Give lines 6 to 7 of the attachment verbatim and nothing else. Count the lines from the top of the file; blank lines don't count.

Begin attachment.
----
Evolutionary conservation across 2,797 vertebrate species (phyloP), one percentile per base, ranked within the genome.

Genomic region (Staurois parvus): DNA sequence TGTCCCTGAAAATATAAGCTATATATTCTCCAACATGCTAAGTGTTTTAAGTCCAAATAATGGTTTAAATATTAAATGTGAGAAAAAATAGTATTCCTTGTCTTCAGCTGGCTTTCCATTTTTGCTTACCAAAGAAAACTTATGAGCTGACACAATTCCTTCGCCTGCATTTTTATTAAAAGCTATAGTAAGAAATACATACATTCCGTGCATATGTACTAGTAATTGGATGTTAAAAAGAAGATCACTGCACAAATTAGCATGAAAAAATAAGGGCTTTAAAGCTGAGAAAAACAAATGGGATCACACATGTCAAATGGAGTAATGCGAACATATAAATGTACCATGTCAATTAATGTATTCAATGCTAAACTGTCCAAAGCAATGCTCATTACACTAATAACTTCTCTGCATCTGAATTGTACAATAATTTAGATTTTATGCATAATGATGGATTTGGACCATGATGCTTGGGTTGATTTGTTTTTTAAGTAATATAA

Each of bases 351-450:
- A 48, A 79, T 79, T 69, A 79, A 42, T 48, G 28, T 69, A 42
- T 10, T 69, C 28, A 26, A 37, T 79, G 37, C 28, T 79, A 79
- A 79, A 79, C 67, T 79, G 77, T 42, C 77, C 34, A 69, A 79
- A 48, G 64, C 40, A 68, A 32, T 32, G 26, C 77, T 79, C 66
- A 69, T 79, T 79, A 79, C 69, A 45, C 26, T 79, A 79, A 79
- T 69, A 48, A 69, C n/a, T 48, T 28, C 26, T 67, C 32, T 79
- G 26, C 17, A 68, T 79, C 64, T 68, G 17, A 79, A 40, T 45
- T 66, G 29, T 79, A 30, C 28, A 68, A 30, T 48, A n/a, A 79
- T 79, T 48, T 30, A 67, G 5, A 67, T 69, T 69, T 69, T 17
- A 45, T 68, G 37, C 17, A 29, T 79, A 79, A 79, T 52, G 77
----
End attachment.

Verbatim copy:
- A 79, A 79, C 67, T 79, G 77, T 42, C 77, C 34, A 69, A 79
- A 48, G 64, C 40, A 68, A 32, T 32, G 26, C 77, T 79, C 66